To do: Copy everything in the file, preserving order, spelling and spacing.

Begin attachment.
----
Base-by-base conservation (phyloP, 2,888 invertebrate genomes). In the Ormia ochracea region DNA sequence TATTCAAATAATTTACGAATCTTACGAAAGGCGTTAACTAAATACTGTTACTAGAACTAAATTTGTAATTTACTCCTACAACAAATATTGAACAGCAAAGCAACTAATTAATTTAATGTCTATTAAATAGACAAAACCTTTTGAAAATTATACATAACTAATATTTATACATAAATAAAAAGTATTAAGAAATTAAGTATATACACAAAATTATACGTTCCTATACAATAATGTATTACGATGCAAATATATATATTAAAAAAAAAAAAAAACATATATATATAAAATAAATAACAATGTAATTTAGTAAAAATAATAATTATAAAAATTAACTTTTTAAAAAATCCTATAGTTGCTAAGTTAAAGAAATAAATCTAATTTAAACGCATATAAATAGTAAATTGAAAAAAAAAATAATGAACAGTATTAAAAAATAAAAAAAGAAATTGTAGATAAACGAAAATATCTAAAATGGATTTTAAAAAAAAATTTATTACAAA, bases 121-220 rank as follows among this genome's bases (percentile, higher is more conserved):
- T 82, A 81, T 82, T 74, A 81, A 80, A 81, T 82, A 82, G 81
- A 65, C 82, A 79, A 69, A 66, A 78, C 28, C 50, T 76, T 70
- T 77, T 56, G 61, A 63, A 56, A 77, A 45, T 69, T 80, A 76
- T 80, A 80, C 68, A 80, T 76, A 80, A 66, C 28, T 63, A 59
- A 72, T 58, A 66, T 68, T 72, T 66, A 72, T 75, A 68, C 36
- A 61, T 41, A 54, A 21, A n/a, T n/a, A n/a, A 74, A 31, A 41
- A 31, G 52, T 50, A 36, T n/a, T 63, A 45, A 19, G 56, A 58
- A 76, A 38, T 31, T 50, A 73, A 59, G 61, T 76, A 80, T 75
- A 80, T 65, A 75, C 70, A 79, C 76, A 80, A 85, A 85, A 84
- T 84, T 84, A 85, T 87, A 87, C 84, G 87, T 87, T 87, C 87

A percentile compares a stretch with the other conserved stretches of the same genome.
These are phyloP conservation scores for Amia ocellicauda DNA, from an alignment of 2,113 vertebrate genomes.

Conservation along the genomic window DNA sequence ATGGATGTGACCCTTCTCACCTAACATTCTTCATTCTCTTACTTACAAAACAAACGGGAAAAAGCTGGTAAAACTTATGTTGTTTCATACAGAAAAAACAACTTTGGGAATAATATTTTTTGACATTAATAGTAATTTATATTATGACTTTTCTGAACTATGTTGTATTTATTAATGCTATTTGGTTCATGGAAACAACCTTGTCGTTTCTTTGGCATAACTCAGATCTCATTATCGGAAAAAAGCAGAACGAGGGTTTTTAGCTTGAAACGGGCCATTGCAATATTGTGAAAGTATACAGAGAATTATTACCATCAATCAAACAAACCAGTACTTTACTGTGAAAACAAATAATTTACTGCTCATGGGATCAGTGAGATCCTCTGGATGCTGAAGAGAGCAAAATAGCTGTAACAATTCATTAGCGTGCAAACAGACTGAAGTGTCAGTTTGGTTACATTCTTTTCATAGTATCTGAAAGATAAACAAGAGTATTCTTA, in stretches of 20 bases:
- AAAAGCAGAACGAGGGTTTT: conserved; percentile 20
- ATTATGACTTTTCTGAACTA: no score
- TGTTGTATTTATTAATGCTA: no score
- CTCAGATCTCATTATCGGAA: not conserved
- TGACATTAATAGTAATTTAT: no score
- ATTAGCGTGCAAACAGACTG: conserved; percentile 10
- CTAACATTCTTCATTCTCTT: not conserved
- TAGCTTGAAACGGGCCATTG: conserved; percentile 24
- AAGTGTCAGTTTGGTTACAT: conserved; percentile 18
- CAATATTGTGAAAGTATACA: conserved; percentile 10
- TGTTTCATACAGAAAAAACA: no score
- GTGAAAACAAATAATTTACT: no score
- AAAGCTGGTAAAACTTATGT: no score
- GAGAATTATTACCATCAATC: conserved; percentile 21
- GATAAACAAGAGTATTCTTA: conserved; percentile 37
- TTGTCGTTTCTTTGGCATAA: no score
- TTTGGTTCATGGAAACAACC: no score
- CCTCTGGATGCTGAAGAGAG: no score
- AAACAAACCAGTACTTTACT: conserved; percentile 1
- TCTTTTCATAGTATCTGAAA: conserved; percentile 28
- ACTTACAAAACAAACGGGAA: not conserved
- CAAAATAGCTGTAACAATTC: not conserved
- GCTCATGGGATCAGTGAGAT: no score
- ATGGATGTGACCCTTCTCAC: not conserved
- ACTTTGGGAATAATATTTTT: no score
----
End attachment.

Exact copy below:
Base-by-base conservation (phyloP, 2,888 invertebrate genomes). In the Ormia ochracea region DNA sequence TATTCAAATAATTTACGAATCTTACGAAAGGCGTTAACTAAATACTGTTACTAGAACTAAATTTGTAATTTACTCCTACAACAAATATTGAACAGCAAAGCAACTAATTAATTTAATGTCTATTAAATAGACAAAACCTTTTGAAAATTATACATAACTAATATTTATACATAAATAAAAAGTATTAAGAAATTAAGTATATACACAAAATTATACGTTCCTATACAATAATGTATTACGATGCAAATATATATATTAAAAAAAAAAAAAAACATATATATATAAAATAAATAACAATGTAATTTAGTAAAAATAATAATTATAAAAATTAACTTTTTAAAAAATCCTATAGTTGCTAAGTTAAAGAAATAAATCTAATTTAAACGCATATAAATAGTAAATTGAAAAAAAAAATAATGAACAGTATTAAAAAATAAAAAAAGAAATTGTAGATAAACGAAAATATCTAAAATGGATTTTAAAAAAAAATTTATTACAAA, bases 121-220 rank as follows among this genome's bases (percentile, higher is more conserved):
- T 82, A 81, T 82, T 74, A 81, A 80, A 81, T 82, A 82, G 81
- A 65, C 82, A 79, A 69, A 66, A 78, C 28, C 50, T 76, T 70
- T 77, T 56, G 61, A 63, A 56, A 77, A 45, T 69, T 80, A 76
- T 80, A 80, C 68, A 80, T 76, A 80, A 66, C 28, T 63, A 59
- A 72, T 58, A 66, T 68, T 72, T 66, A 72, T 75, A 68, C 36
- A 61, T 41, A 54, A 21, A n/a, T n/a, A n/a, A 74, A 31, A 41
- A 31, G 52, T 50, A 36, T n/a, T 63, A 45, A 19, G 56, A 58
- A 76, A 38, T 31, T 50, A 73, A 59, G 61, T 76, A 80, T 75
- A 80, T 65, A 75, C 70, A 79, C 76, A 80, A 85, A 85, A 84
- T 84, T 84, A 85, T 87, A 87, C 84, G 87, T 87, T 87, C 87

A percentile compares a stretch with the other conserved stretches of the same genome.
These are phyloP conservation scores for Amia ocellicauda DNA, from an alignment of 2,113 vertebrate genomes.

Conservation along the genomic window DNA sequence ATGGATGTGACCCTTCTCACCTAACATTCTTCATTCTCTTACTTACAAAACAAACGGGAAAAAGCTGGTAAAACTTATGTTGTTTCATACAGAAAAAACAACTTTGGGAATAATATTTTTTGACATTAATAGTAATTTATATTATGACTTTTCTGAACTATGTTGTATTTATTAATGCTATTTGGTTCATGGAAACAACCTTGTCGTTTCTTTGGCATAACTCAGATCTCATTATCGGAAAAAAGCAGAACGAGGGTTTTTAGCTTGAAACGGGCCATTGCAATATTGTGAAAGTATACAGAGAATTATTACCATCAATCAAACAAACCAGTACTTTACTGTGAAAACAAATAATTTACTGCTCATGGGATCAGTGAGATCCTCTGGATGCTGAAGAGAGCAAAATAGCTGTAACAATTCATTAGCGTGCAAACAGACTGAAGTGTCAGTTTGGTTACATTCTTTTCATAGTATCTGAAAGATAAACAAGAGTATTCTTA, in stretches of 20 bases:
- AAAAGCAGAACGAGGGTTTT: conserved; percentile 20
- ATTATGACTTTTCTGAACTA: no score
- TGTTGTATTTATTAATGCTA: no score
- CTCAGATCTCATTATCGGAA: not conserved
- TGACATTAATAGTAATTTAT: no score
- ATTAGCGTGCAAACAGACTG: conserved; percentile 10
- CTAACATTCTTCATTCTCTT: not conserved
- TAGCTTGAAACGGGCCATTG: conserved; percentile 24
- AAGTGTCAGTTTGGTTACAT: conserved; percentile 18
- CAATATTGTGAAAGTATACA: conserved; percentile 10
- TGTTTCATACAGAAAAAACA: no score
- GTGAAAACAAATAATTTACT: no score
- AAAGCTGGTAAAACTTATGT: no score
- GAGAATTATTACCATCAATC: conserved; percentile 21
- GATAAACAAGAGTATTCTTA: conserved; percentile 37
- TTGTCGTTTCTTTGGCATAA: no score
- TTTGGTTCATGGAAACAACC: no score
- CCTCTGGATGCTGAAGAGAG: no score
- AAACAAACCAGTACTTTACT: conserved; percentile 1
- TCTTTTCATAGTATCTGAAA: conserved; percentile 28
- ACTTACAAAACAAACGGGAA: not conserved
- CAAAATAGCTGTAACAATTC: not conserved
- GCTCATGGGATCAGTGAGAT: no score
- ATGGATGTGACCCTTCTCAC: not conserved
- ACTTTGGGAATAATATTTTT: no score